While hosting a recent webcast with Global Corporate Venturing (GCV), we sought to uncover what major challenges corporate venturing groups face in managing their portfolios. We posted a survey from GCV and reached out to corporate venturing groups before the webcast to learn what was keeping them up at night.
We asked them to rate the difficulty of various factors in efficiently managing deals on a scale from 1 (not difficult) to 7 (very difficult). The first three factors below were considered to be of greatest difficulty with scores ranging from 5–7.
The challenging factors surveyed included:
- Maintaining high-quality and current data that is easily found
- Getting in front of the right start-ups
- Collecting quality assessment and due diligence data
- Efficiently routing technical evaluations
- Ensuring security of information
- Getting your team to share and act on information quickly
- Stopping duplication of deals
Maintaining High-Quality and Organized Data
Maintaining high-quality and organized data presents a significant burden, according to 48 percent of poll respondents. Often these teams use ad hoc solutions, such as spreadsheets and shared drives, that not only make collecting data more difficult but allow critical information to slip through the cracks. Do you ever lose track of e-mails or find that information becomes inconsistent among your colleagues due to lack of documentation? These types of shared folders are unorganized due to placing documents in the wrong folder, and it can be difficult to restructure the system. This affects the ability to track and compare deals quickly and efficiently, which is key to maintaining a competitive advantage. And, as competition continues to rise for corporate venturing, maintaining current data will become even more important.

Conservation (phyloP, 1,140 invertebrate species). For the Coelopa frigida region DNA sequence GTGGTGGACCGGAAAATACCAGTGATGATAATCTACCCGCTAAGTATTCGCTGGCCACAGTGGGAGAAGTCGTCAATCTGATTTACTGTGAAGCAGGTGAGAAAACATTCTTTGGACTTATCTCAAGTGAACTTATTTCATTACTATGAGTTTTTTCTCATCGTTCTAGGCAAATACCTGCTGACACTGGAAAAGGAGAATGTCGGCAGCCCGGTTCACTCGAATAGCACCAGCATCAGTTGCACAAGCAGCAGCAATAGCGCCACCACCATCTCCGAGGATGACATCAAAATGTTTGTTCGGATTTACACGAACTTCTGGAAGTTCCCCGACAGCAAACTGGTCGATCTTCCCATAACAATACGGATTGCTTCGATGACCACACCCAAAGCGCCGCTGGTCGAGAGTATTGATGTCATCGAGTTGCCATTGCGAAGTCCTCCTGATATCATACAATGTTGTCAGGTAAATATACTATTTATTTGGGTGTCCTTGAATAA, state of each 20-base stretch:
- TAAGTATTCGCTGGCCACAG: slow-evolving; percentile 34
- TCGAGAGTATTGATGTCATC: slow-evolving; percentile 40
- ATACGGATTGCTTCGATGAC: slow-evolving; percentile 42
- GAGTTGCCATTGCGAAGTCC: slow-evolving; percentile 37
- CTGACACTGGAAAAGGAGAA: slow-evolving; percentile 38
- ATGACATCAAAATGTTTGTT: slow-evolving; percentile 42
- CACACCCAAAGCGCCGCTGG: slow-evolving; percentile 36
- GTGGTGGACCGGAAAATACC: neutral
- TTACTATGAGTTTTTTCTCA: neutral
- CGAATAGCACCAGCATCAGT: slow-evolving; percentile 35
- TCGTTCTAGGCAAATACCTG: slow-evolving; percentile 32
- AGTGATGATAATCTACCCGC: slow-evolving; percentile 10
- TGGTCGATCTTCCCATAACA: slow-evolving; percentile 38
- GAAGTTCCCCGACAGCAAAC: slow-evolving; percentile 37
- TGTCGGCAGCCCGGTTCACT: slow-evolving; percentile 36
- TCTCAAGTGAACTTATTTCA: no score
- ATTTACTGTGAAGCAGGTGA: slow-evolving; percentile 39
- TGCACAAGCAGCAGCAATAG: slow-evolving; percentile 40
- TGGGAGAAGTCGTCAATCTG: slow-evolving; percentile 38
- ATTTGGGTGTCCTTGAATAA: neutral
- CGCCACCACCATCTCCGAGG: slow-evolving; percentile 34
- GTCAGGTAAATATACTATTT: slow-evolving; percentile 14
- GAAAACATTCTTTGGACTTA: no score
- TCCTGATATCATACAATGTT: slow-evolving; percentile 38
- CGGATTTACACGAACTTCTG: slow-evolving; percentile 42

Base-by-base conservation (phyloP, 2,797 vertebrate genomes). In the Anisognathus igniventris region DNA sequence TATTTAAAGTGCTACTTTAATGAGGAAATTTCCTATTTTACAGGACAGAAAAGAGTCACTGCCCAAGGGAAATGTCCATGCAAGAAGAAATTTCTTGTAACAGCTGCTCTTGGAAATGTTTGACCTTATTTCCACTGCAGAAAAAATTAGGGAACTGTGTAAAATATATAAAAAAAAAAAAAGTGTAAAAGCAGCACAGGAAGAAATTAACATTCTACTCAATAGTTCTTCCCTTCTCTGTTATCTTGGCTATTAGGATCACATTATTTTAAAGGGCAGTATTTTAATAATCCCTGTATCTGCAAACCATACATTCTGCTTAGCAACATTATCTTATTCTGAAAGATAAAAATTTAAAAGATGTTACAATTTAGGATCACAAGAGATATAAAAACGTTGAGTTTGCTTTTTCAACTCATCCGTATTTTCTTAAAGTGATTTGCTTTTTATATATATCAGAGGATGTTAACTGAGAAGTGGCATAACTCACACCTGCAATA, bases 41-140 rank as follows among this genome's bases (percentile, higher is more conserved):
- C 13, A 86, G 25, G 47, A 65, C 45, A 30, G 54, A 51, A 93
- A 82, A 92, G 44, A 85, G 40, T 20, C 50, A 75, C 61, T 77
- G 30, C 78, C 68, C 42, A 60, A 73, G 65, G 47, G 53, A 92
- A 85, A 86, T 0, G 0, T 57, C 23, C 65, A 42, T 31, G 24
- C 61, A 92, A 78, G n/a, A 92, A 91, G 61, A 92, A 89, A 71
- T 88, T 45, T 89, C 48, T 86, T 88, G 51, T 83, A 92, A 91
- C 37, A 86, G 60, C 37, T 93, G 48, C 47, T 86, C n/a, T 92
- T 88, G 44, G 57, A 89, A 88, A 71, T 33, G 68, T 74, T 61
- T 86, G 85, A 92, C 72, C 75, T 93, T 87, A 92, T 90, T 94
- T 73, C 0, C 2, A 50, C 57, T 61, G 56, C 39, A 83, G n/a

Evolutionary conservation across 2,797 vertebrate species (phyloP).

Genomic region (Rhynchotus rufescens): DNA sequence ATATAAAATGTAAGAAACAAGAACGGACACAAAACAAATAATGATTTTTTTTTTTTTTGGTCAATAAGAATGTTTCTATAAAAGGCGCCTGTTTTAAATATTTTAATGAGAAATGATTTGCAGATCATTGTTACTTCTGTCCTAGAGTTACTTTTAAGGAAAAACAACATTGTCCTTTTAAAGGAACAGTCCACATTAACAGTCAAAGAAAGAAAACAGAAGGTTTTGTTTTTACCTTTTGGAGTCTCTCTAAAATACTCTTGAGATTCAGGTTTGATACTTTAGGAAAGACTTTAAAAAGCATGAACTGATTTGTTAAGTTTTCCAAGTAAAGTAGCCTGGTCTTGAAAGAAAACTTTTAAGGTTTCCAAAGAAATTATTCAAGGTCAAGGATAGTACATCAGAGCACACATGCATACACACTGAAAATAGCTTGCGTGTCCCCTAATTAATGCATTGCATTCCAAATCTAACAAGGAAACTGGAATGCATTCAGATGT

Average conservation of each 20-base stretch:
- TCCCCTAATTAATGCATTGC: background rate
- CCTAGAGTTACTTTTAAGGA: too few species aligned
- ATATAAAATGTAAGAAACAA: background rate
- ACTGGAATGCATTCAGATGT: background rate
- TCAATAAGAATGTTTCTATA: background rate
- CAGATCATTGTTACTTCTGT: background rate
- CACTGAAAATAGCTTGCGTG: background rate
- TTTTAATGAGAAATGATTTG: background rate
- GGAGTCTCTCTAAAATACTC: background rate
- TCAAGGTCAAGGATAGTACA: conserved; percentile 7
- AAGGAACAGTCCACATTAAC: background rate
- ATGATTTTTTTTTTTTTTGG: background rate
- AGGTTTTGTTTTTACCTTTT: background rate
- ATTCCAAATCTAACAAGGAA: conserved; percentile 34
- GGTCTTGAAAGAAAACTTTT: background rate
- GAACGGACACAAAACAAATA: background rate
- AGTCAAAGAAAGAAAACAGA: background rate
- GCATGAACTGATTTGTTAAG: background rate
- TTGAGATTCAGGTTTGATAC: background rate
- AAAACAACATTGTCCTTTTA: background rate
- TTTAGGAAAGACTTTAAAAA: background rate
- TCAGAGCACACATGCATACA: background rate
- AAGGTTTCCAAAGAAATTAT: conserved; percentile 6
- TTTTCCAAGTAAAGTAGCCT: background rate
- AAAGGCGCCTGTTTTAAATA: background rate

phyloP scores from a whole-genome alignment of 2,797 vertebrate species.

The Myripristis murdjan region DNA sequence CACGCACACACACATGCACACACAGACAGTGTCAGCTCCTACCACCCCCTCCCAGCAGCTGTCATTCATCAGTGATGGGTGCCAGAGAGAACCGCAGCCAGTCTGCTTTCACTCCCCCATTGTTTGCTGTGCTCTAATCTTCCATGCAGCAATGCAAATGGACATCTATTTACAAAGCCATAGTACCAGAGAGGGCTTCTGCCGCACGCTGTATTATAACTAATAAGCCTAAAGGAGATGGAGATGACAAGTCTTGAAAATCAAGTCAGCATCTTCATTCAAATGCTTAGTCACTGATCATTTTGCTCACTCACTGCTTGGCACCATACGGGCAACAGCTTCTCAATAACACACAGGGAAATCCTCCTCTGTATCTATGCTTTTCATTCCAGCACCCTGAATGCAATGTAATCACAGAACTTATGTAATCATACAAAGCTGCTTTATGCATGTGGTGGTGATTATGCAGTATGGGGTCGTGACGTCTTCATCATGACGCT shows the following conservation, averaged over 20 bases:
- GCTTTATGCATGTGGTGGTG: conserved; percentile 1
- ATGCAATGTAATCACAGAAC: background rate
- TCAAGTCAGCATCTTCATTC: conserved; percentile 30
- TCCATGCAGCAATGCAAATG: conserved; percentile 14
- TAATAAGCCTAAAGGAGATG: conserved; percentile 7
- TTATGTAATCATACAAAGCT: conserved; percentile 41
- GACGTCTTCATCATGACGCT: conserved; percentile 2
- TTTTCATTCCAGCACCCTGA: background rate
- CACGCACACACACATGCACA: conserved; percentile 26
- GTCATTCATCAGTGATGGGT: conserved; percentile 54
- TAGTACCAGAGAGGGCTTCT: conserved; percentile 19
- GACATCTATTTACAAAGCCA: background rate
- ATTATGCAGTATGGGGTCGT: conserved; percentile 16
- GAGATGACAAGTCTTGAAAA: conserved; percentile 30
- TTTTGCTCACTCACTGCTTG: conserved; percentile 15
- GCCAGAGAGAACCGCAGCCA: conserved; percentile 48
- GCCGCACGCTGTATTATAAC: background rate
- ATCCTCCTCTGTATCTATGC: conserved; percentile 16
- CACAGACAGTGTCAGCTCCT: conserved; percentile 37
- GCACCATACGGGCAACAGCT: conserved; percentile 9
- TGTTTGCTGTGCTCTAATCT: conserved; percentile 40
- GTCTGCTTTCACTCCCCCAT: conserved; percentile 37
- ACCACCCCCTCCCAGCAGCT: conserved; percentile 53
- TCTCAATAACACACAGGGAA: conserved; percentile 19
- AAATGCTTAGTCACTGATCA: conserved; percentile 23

Getting in Front of the Right Start-ups
According to the poll, 50 percent of corporate venture capitalists recorded that getting in front of the right start-ups was a major challenge. Doing so has become more difficult because there are more active corporate venturing units than ever. In fact, according to a 2015 GCV survey, 1,693 corporate venturing investments were tracked in deals worth over $76 billion compared to 1,481 investments worth $40.9 billion in 2014. This substantial growth demonstrates the importance of corporate venturing groups focusing on the right opportunities as competition expands globally and start-ups receive more interest.
Collecting Quality Assessment and Due Diligence Data
Forty-five percent of respondents see collecting quality assessment and due diligence data as a significant challenge in corporate venturing. This information is difficult to collect because of ad hoc processes to digest information such as spreadsheets or emails. The ability to manage the lifecycle of a deal from initial stages to tracking final decisions is crucial to a corporate venturing group. Whether you are assessing a technology, meeting with leaders to assess their technology, or passing it along to another division for review, tracking the stages of a deal helps groups be more efficient in assessing opportunities, avoiding duplication of deals and, ultimately, making quicker decisions, all of which make for a more effective corporate venturing team.
Why the Less Important Factors Still Matter
As we sought to uncover the most important challenges in corporate venturing, the factors that were less important to respondents may seem puzzling. Those factors may have low scores, but that doesn’t mean they are not important to corporate venture capitalists. Poll respondents may have rated factors as insignificant to them because, for instance, ensuring security of information may be an expectation of their IT departments. But we all know that tight data security is critical to staying competitive. But how safe is emailing spreadsheets and having data in distributed databases?
Redundancy of deals isn’t as significant of a concern to corporate venture capitalists because they are more concerned with making decisions quickly to gain a distinct competitive advantage. However, isn’t it frustrating when you meet with your team and a deal you have worked on for the past month was already reviewed and winnowed by your colleague? It is time wasted that could have been used to assess and close more valuable deals.
In identifying the major challenges of corporate venturing, we are able to see where corporate venturing can be more efficient. Challenged with maintaining high-quality and organized data, getting in front of the right startups, and collecting quality assessment data, it is important for units to manage data in a more efficient way to remain competitive as the corporate venturing market continues to grow.
Global Corporate Venturing Analytics
Lewis, Toby, James Mawson, Claudia Fan Munce, Scott Lenet, Andrew Gaule, Frank Lampen, Tracy Isacke, Deborah Marshall, Marc Gottschaulk, Martin Haemmig, Boris Battistini, Chirag Patel, Paul Morris, and Heidi Mason. 2016. World of Corporate Venturing 2016. London: Mawsonia Ltd.